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Auckland City Transport Letter To Michael Cullen

5 December 2003

Dr Michael Cullen
Acting Prime Minister
Parliament Buildings

Dear Dr Cullen

Transport Governance

The Auckland City Council believes it is critical that a comprehensive, single focused and professionally run transport agency is established to move Auckland forward. We further believe that the transport agency should stand outside the existing agencies and have political governance exercised through an electoral college of elected members appointed from each of the territorial local authorities, the ARC plus representatives of the Crown if it so chooses.

This combined with an adequate funding package is necessary to provide certainty to the transport and construction industries to gear up for progress.

On Monday 1 December 2003, the Auckland City Council considered the matter of Transport Governance. The Council's resolutions, which were passed unanimously, and the reasons behind those resolutions are attached.

Up until now we have not publicly released the resolutions so as to allow ongoing discussions between the Councils in the region and the Government. However, we have agreed this morning that it is now appropriate to make the resolutions and this letter public and will do so this afternoon.

It is important to note that Auckland City's over-riding objective is for governance arrangements to be put in place which are in the best interests of the Auckland region.

The Auckland region appears united in the view that
- the Regional Land Transport Committee, a committee of the ARC should retain the responsibility for developing the Regional Land Transport Strategy and,
- there should be a comprehensive transport entity which integrates the implementation planning, development, management and contracting for infrastructure and services relating to all modes of land transport in the region including rail, buses ferries and roads.

This includes responsibilities which presently lie with

- Auckland Regional Council (ARC) for service planning and contracting
- Territorial Local Authorities for arterial roads, arterial / local interfaces, PT infrastructure, bus priority measures and TDM (including road pricing)
- Transit New Zealand for state highways
- Trackco for the rail corridor
- ARTNL for the development of rail stations and ferry terminals.

The integration of these responsibilities will result in significantly improved effectiveness, while it does not necessarily mean a change in physical ownership. But it does require planning, programming and funding to be co-ordinated by the transport agency.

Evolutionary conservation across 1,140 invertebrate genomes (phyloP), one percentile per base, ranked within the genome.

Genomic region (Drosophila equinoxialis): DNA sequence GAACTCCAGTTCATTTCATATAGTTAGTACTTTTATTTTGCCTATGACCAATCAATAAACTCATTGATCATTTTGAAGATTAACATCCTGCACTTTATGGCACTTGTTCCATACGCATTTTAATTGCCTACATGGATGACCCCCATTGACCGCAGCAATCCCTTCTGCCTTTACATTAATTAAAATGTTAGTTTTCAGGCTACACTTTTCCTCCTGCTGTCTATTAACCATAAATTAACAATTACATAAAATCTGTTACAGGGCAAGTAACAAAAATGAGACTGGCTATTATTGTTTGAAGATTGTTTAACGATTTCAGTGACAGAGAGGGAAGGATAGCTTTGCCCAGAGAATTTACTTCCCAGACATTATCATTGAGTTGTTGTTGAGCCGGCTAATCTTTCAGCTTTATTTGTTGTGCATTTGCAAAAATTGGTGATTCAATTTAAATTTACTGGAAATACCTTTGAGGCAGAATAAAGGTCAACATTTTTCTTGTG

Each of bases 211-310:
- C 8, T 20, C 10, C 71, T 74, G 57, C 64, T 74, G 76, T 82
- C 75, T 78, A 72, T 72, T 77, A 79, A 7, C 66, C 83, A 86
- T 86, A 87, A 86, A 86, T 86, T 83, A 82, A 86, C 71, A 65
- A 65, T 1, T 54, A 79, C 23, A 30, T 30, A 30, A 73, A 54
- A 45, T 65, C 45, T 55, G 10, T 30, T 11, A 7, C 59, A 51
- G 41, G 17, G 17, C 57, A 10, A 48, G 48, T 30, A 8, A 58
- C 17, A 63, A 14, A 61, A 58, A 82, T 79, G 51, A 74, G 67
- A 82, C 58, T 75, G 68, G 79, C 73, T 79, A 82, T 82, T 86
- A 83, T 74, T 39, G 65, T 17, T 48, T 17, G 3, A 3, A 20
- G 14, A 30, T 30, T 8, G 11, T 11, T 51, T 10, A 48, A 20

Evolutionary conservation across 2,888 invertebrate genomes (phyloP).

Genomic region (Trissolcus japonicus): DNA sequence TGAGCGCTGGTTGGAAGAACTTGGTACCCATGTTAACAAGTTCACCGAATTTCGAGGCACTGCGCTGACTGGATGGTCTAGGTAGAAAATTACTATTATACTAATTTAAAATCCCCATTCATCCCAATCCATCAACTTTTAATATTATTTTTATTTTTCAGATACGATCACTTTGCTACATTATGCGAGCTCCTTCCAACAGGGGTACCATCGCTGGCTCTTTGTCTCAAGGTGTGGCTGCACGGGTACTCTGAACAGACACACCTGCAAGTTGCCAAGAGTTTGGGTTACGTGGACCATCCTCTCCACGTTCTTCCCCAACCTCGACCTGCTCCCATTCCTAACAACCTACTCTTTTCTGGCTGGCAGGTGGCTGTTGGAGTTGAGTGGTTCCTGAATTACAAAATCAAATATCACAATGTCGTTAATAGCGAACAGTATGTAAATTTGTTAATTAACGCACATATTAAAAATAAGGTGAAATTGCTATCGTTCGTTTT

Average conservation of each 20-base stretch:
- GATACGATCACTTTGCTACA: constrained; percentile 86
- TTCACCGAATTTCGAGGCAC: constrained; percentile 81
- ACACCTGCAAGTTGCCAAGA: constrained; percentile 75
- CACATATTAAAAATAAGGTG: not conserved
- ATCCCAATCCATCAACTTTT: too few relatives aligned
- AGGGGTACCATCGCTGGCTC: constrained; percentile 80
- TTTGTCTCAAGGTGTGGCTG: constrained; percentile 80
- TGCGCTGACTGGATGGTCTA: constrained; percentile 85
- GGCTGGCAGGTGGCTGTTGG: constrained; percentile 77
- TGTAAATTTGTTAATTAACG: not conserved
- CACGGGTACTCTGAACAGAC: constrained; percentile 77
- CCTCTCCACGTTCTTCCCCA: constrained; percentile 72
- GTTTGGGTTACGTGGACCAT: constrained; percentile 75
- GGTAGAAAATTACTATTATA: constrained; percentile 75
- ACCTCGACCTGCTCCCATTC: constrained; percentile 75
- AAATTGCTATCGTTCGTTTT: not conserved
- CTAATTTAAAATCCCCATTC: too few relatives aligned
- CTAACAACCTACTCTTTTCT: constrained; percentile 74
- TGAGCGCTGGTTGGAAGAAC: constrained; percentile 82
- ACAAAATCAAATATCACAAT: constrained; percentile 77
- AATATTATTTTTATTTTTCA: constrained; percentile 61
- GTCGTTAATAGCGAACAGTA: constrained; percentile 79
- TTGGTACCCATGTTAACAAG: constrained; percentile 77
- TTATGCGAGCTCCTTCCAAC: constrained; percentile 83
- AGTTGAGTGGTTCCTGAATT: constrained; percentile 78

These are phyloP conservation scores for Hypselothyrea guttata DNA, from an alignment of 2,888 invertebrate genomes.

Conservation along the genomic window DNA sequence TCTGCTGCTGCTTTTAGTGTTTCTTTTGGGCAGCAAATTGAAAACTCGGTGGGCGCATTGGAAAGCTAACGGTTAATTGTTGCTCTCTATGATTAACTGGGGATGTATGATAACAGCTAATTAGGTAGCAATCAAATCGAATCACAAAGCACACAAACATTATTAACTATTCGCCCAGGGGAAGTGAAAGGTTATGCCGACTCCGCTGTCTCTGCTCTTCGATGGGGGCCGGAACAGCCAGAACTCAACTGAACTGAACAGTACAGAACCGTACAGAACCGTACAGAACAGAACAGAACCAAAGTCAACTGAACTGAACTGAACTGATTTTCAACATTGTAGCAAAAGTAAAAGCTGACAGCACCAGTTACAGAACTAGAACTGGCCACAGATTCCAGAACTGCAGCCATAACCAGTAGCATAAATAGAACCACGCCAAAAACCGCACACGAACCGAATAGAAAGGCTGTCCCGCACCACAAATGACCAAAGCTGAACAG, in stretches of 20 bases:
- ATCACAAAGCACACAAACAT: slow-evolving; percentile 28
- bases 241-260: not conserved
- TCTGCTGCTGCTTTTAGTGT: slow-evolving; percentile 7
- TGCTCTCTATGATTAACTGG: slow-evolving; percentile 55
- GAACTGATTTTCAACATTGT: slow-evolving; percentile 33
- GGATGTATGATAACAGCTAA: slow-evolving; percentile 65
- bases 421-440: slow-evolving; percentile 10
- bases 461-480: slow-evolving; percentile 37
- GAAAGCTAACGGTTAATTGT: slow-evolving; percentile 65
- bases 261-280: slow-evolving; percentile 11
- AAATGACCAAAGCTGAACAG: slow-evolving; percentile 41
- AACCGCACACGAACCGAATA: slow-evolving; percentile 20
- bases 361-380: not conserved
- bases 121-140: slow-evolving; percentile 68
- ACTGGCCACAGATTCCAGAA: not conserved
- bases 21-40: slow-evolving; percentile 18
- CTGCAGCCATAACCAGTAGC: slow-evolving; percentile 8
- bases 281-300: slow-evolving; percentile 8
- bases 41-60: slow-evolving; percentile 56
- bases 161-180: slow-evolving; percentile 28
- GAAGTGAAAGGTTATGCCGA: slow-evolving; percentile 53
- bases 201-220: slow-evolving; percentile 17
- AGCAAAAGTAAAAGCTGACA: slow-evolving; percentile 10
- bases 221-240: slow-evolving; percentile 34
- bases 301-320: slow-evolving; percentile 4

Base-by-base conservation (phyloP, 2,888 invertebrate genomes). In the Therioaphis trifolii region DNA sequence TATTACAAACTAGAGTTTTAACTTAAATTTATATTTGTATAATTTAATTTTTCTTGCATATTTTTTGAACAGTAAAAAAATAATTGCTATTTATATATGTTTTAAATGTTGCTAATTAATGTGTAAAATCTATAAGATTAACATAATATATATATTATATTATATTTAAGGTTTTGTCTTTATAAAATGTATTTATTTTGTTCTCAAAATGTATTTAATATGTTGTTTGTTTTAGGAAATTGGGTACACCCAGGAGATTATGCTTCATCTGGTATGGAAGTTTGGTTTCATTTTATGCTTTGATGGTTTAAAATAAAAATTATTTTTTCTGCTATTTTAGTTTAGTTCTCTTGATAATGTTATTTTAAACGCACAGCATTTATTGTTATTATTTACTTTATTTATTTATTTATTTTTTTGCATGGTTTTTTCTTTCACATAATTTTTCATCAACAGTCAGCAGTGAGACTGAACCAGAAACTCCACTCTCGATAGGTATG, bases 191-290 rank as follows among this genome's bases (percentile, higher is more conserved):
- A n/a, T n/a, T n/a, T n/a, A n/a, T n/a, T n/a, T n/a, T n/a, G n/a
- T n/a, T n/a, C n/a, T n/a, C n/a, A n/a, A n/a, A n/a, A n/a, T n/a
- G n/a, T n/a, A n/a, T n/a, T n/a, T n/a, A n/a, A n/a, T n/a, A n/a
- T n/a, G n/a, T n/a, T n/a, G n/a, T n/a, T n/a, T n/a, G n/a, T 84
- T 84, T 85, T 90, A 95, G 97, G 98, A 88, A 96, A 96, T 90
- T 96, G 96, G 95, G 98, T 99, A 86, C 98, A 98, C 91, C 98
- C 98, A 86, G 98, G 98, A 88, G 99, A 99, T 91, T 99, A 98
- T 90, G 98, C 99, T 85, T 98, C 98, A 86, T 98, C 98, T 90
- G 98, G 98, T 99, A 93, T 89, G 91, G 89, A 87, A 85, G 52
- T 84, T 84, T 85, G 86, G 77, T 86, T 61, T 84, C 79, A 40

The funding of the agency is critical both in terms of adequacy and access. The adequacy of the funding package to be announced on12 December is highly important. It is also important that Infrastructure Auckland's cash assets should be transferred to the Transport agency and "bulk funding" arrangements from Transfund should be pursued to prevent delays through uncertainty as to the availability of funding.

You will note that Auckland City believes its preferred option is likely to achieve greater public confidence because
(i) there is greater chance of developing a stable non-hierarchal and genuine partnership in the region dedicated to achieving successful transport outcomes. This approach is inherently more democratic
(ii) The basis for a partnership approach is the significant funding for transport currently coming from the territorial local authorities which also have broad responsibility for land use and the economic and social well being of their communities, all of which are dependent on successful transport outcomes.

This position is further supported by the attached analysis of how transport is funded in the Auckland region. It shows that out of a total annual spend on transport in the region, about $300m comes from road users through Transfund, $260m comes from rates and a further $100m comes from Infrastructure Auckland and other Council sources of income. The analysis further shows that of the $260m rates levied for transport in the Auckland region in 2003/04, $55m comes through the ARC and $204m comes through the territorial local authorities.

Finally, we note that should the Government decide to create a transport entity under the ARC, the Council submits that it is essential for all the reasons mentioned above, that it be a Council Controlled Organisation with significant input from the territorial local authorities into the governance processes, including the appointment and review of directors, the development of the statement of intent and review of the performance. Without this a successful partnership approach and the full benefits of integration will not be achieved.

We trust this clearly sets out Auckland City's position and reiterate the Council's commitment to pursue discussions in the coming weeks to achieve the best outcome for the Auckland region.

Yours sincerely

Hon John Banks QSO
Mayor of Auckland City

Councillor David Hay
Deputy Mayor

Councillor Bruce Hucker

Councillor Mark Donnelly

Councillor Greg McKeown

Councillor Richard Northey

Members of the Transport Governance Working Party

cc. Hon Paul Swain
Hon Chris Carter
Hon Judith Tizard

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